Burn In Hell, Buddy has always been an excellent zine, and the stylistic change into somewhat of a journal-entry zine is done with care. In this issue, the main story arc revolves around VK and Kelly’s trip down south to Georgia, where they meet up with a band of youths that are camping. The entire experience feels surreal, as the youths both act precisely how the stereotype of a teen in the South “should” act and completely against the grain, in the odd, almost-tolerant way they treat VK and Kelly during their trip. Other lands wait VK and Kelly, and each of the events is enough to maintain the high humor and “can’t put it down” feel of this zine. I mean, where else in zinelandia could individuals read about two “grown-ups” playing a Britney Spears dancing game one page, and being attacked by bugs in New Orleans the next? Aside from the actual text, the way in which VK laid out this issue really aids the flow of the narrative. From a collage of different pictures which make up the front cover, to the narrative-relevant pictures strewn about the zine, the use of the visual in this zine is beyond reproach. The narrative style of the zine is comfortable and never feels like someone is coasting along, trying to kick-start an idea. The episodic nature of this zine, coupled with the oft-humorous tales related, ensure a read that will be enjoyed by all. Make sure to e-mail, rather than write VK about this zine - as one can guess, VK is a wanderer and may not be able to pick up eir mail often.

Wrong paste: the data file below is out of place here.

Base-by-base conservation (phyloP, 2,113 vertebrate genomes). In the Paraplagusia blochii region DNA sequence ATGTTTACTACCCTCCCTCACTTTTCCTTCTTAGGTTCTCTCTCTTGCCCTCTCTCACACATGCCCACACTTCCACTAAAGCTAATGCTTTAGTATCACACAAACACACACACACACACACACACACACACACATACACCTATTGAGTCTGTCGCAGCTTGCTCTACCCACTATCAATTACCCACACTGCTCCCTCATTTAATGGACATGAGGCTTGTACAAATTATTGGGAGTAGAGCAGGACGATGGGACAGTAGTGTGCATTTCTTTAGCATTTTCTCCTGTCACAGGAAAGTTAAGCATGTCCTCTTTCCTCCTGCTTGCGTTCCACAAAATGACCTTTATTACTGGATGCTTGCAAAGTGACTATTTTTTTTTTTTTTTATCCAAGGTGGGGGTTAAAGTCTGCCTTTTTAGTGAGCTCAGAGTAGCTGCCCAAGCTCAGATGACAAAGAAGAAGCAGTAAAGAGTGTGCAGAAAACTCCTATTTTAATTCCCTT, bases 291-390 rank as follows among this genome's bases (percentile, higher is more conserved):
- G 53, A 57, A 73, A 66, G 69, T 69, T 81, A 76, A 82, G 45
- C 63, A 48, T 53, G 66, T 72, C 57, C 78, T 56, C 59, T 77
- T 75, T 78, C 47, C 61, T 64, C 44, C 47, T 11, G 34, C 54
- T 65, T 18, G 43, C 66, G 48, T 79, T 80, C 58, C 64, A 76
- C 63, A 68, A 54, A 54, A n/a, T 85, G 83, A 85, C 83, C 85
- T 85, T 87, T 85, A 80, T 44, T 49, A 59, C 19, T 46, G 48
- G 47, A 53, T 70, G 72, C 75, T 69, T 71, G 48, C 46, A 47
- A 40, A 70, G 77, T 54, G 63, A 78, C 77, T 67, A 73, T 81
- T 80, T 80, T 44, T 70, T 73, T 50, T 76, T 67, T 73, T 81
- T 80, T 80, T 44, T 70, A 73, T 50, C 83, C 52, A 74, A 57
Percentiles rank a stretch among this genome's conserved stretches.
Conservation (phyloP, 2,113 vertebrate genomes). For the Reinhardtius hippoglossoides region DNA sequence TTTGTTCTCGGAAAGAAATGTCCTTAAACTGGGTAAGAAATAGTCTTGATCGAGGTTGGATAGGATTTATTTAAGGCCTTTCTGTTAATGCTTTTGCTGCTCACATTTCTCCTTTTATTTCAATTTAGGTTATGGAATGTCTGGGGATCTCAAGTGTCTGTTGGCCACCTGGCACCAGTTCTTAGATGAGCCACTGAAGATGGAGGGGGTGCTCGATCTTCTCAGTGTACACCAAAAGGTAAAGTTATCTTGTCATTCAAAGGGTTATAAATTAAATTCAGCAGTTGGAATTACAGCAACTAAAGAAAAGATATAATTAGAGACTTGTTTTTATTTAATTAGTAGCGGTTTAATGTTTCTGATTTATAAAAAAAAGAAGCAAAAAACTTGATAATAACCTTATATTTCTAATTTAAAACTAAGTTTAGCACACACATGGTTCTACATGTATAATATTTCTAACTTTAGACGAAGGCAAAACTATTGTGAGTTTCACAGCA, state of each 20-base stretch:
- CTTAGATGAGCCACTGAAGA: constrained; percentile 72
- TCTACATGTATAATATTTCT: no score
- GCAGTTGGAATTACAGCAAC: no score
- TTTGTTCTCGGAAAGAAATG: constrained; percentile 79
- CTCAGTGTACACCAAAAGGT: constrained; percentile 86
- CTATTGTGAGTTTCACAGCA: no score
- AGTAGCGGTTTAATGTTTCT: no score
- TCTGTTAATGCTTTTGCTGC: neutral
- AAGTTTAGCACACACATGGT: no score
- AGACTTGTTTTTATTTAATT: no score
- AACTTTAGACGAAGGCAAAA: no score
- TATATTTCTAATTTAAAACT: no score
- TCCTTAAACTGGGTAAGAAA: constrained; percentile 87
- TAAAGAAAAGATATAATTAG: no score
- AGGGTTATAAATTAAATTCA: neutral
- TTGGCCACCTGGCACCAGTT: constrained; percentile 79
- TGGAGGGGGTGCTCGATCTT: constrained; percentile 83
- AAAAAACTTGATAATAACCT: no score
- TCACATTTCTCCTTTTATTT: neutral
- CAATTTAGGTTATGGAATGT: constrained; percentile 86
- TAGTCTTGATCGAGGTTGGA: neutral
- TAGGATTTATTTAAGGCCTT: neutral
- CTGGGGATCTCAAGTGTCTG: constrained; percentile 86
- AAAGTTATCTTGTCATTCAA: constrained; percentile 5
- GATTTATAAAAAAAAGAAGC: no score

Rating: 7.0/10

you're an angel, you littl edevil

via she reviews zines by robyn on 1/11/08

(randy robbins)
1/2 letter; 24 pages
$1.00 (po box 17131, anaheim, ca 92817-7131)